You know that feeling when your doctor says something like, "Please sit down, I have some bad news we need to discuss."
You know how your vision gets a little fuzzy, your ears feel this strange pressure with a humming vibrato in the background, your knees get shaky, and you want to vomit?
I know you know it.
You were already feeling pretty anxious driving in for the appointment. The waiting room didn't help. You jumped to the worse possible conclusion. It's bad, really bad.
Receiving bad news is tremendously difficult. It's impossible to listen, even harder to understand.
Well, I have something to tell you.
It's no fun for the doctor either.
Granted, the implications are less personal, less life-altering. But needless to say, I, your doctor, lay in bed awake last night at 3am thinking about you. Wondering how best to present the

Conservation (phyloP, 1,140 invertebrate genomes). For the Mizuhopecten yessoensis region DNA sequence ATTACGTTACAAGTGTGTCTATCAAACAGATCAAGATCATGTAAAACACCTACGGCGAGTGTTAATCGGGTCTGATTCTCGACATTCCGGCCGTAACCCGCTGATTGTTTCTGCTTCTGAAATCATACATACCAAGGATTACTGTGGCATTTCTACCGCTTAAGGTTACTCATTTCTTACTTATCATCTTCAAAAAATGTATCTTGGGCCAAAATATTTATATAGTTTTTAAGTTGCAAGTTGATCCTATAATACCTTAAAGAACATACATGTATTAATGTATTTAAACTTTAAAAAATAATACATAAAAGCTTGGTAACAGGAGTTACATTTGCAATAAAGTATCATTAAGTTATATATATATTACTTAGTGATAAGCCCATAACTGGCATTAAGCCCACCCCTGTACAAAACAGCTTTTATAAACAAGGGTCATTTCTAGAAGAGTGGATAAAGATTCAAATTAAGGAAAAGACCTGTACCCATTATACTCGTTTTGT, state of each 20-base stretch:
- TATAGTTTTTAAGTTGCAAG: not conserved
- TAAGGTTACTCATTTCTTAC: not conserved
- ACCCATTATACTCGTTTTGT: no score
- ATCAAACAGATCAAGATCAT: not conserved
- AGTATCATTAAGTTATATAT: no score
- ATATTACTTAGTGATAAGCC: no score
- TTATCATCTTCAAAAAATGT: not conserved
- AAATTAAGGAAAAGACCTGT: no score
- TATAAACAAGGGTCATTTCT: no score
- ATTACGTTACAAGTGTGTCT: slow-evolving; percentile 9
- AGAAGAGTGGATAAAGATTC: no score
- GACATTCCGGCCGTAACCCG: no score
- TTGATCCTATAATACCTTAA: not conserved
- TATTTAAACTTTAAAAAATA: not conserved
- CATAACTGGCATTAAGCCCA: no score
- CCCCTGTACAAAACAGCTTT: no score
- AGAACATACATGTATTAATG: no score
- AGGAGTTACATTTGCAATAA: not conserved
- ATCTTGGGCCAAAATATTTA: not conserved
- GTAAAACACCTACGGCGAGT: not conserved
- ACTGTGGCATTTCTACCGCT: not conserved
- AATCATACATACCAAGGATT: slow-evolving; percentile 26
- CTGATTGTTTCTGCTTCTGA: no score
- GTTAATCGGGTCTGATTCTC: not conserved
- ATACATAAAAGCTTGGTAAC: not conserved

information in such a way that is listenable without being watered-down, in a manner that offers support and reassurance without being overly
optimistic, in words that are honest without being hurtful.
I hate being the bearer of bad news.
And I really want to get it right. But I don't always.
I don't want to tell you that your pregnancy isn't viable.
That you have diabetes.
That you need an operation.
I definitely don't want to be the one to tell you there might be something wrong with your beautiful baby.
That it may be serious.
I hate telling you you have cancer.
Or that the cancer has spread.
Or come back.
I would rather not tell you that your heart isn't pumping like it should be.
That your toe needs to be amputated.
That your mind is going.
I tell you all this not because I want your sympathy-- after all, you are the one receiving the news. It's your body, your health, your illness. The journey will be yours to bear.
I just want you to know-- um, well-- I just want you to know that I care.